Seahawks/NFL: Hawks must stick to plan
Seahawks/NFL: Hawks must stick to plan
By CLARE FARNSWORTH
SEATTLE POST-INTELLIGENCER REPORTER
KIRKLAND -- The obvious concern when playing the St. Louis Rams is defending their explosive and multi-tentacled offense.
But the real problem concerns an implosion by your own offense. The destructive tendency when going against Marshall Faulk, Torry Holt, Isaac Bruce, Marc Bulger, Orlando Pace and Mike Martz is to think you have to score every time you touch the ball.
This just-trying-to-stay-in-the-game approach too often takes a team out of its plan.
It has paralyzed better teams than the Seahawks, who play host to Martz, his pack of productive players and all the mayhem they can create tomorrow at Qwest Field.
That's why Matt Hasselbeck's reaction this week to the panic-button question was revealing and reassuring.
The job of the Seahawks' offense, according to their quarterback, is finding advantageous matchups and going at the Rams within the framework of the game plan coaches have had extra time to formulate because of last week's bye.
"As we get older and more mature, you worry about yourself more than you do about the other team," offensive coordinator Gil Haskell said through a smile when told of his quarterback's assessment. "The most important thing is that we understand what we're doing and do it better."
The Rams have been in a nirvanic offensive zone for several seasons. That will happen when you win one Super Bowl and play in another, as the Rams did between 1999-2001.
There is no better indicator of the Rams' confidence -- which some consider arrogance -- than Martz's play calling.
Asked if he was looking forward to matching wits with Martz, Seahawks coach and play-caller Mike Holmgren offered, "Nah. Mike's a lot wittier than I am."
Just another indication that the Seahawks are coming at this important game with the proper perspective. When teams and coaches try to outwit Martz, getting away from their modus operandi, they get their brains beat in.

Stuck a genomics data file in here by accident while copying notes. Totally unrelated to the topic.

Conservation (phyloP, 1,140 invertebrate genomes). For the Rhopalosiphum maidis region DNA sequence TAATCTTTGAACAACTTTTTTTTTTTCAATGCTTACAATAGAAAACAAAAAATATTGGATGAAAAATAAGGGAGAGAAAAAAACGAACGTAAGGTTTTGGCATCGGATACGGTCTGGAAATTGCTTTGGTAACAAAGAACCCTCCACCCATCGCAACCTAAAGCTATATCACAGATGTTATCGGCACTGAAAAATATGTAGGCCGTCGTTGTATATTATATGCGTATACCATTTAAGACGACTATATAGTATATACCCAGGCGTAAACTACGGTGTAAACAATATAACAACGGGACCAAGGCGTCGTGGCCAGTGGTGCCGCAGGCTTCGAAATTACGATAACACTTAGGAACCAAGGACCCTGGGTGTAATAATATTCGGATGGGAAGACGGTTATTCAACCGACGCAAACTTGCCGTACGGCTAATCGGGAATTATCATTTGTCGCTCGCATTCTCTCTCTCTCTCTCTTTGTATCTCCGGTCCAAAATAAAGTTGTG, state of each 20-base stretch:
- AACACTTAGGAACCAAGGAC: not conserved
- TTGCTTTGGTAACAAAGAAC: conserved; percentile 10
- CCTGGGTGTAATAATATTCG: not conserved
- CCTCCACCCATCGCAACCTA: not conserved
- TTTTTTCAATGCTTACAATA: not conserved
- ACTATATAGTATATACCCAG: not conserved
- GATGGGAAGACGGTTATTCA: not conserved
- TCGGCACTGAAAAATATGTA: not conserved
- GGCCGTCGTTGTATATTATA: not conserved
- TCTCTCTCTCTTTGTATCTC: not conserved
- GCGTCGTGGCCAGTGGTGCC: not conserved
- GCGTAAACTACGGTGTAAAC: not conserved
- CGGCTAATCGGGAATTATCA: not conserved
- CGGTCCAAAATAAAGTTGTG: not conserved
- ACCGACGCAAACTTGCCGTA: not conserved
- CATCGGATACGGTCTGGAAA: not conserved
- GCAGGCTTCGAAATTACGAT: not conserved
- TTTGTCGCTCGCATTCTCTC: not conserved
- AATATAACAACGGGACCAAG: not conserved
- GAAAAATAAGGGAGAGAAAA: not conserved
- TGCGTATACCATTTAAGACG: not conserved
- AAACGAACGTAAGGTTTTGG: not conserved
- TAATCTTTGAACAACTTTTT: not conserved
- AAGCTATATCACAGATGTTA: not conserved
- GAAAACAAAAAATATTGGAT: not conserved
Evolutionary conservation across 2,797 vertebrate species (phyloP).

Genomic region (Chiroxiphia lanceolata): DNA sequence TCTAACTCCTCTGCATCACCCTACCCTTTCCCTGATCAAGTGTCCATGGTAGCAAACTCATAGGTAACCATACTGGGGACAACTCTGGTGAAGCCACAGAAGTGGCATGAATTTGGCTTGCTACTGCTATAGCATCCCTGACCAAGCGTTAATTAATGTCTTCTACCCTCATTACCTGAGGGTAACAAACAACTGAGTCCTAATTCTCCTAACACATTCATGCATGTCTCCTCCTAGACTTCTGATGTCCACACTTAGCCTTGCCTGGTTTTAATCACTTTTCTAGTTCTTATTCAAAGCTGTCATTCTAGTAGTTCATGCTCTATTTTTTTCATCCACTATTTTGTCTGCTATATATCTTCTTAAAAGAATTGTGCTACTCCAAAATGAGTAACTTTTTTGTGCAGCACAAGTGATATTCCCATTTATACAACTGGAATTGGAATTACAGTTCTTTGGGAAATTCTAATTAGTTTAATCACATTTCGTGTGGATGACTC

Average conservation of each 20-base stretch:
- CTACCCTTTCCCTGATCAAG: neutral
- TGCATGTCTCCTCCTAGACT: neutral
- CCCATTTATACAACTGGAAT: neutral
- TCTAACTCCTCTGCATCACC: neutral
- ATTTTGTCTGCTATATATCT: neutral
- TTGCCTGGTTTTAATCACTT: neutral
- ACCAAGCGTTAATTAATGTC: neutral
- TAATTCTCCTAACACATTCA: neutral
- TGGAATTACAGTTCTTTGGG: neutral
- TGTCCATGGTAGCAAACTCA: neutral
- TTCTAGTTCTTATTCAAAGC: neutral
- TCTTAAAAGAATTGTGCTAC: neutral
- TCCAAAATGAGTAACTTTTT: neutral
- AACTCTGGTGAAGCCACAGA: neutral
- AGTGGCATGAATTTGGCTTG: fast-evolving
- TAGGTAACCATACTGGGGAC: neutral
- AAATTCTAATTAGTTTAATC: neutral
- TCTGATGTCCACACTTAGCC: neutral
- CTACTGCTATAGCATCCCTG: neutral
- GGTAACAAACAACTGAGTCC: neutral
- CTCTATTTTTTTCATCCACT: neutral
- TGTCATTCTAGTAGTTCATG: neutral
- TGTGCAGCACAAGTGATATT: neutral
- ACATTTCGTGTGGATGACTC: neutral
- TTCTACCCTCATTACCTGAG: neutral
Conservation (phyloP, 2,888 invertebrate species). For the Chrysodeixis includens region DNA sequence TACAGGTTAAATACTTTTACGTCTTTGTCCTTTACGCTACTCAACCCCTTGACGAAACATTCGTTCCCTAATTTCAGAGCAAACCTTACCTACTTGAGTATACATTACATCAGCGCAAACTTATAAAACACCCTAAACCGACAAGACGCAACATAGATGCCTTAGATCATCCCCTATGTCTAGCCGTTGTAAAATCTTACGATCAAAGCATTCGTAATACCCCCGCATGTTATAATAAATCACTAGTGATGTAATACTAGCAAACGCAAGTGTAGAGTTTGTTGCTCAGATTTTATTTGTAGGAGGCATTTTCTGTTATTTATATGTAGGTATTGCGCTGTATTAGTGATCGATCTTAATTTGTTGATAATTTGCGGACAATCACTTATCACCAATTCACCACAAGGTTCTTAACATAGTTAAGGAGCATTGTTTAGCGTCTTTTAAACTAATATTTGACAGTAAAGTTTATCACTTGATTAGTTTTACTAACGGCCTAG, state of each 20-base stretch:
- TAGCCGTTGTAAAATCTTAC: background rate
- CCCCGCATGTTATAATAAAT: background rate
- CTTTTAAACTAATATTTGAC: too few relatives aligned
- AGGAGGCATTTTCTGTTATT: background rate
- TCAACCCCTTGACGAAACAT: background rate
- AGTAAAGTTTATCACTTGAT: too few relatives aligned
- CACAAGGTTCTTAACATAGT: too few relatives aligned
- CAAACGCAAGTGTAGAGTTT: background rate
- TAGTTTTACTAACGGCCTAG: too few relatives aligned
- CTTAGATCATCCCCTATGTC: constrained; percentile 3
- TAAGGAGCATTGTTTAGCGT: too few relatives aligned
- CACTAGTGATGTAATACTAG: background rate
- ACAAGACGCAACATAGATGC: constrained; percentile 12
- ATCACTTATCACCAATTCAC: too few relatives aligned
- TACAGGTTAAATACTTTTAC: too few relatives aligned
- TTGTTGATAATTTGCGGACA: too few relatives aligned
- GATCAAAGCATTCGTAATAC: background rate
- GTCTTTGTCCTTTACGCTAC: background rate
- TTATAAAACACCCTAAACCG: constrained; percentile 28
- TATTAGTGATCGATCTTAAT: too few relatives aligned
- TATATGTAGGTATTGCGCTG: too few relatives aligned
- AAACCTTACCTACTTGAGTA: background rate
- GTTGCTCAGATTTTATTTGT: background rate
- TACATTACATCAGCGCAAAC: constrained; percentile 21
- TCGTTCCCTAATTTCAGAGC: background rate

The Seahawks have been guilty of this in the past. Not this time. Not in a game in which they have a chance to start 4-0 for the first time in franchise history and open a 2 1/2-game lead over the defending NFC West champions five weeks into the season.
Smart? Or smug? Who are these guys to flaunt a take-what-they-give-us attitude with a team that already has been where they're hoping to get?
The Seahawks' 3-0 start has been constructed on a series of big plays by their No. 1-ranked defense. The offense has been more opportunistic than efficient, and ranks only 16th in the league.
All the more reason to jab away rather than come out and try to exchange haymakers with the Rams.
The Rams' revamped defense ranks 27th in the league and 28th against the run, allowing averages of 367.5 and 137.3 yards. It's a unit that has been vulnerable to runs up the gut.
Also, the Rams are playing without injured cornerback Travis Fisher, and middle linebacker Robert Thomas is playing with a sprained ankle.
The Seahawks' offense, meanwhile, enters this statement game after a needed dose of humility from the Buccaneers defense in Week 2, and refreshed from its bye week, which allowed knee injuries to running back Shaun Alexander and fullback Mack Strong to heal.
Look at the Seahawks' offense when it has been most effective this season -- the final 10 minutes of the season-opening win in New Orleans and the first two drives in the second half of the blowout win over the San Francisco ***** two weeks ago.
Against the Saints, they did a serious burn job on the clock by mixing runs from Alexander, Strong and Maurice Morris with one Hasselbeck pass.
Against the *****, they ran the clock -- and ran up the score -- with two drives that consumed almost 12 minutes. Again, it was runs from Alexander (seven carries for 38 yards) and Heath Evans (three for 8 yards), but also Hasselbeck spreading his passes to six different receivers while completing 10 of 11 for 86 yards.
"It's not an offense where you can key on one thing," said Aeneas Williams, the Rams Pro Bowl safety. "You have to play everything honest."
It's Holmgren's offense. It's what Hasselbeck does best. It's the best way to match wits with the Rams.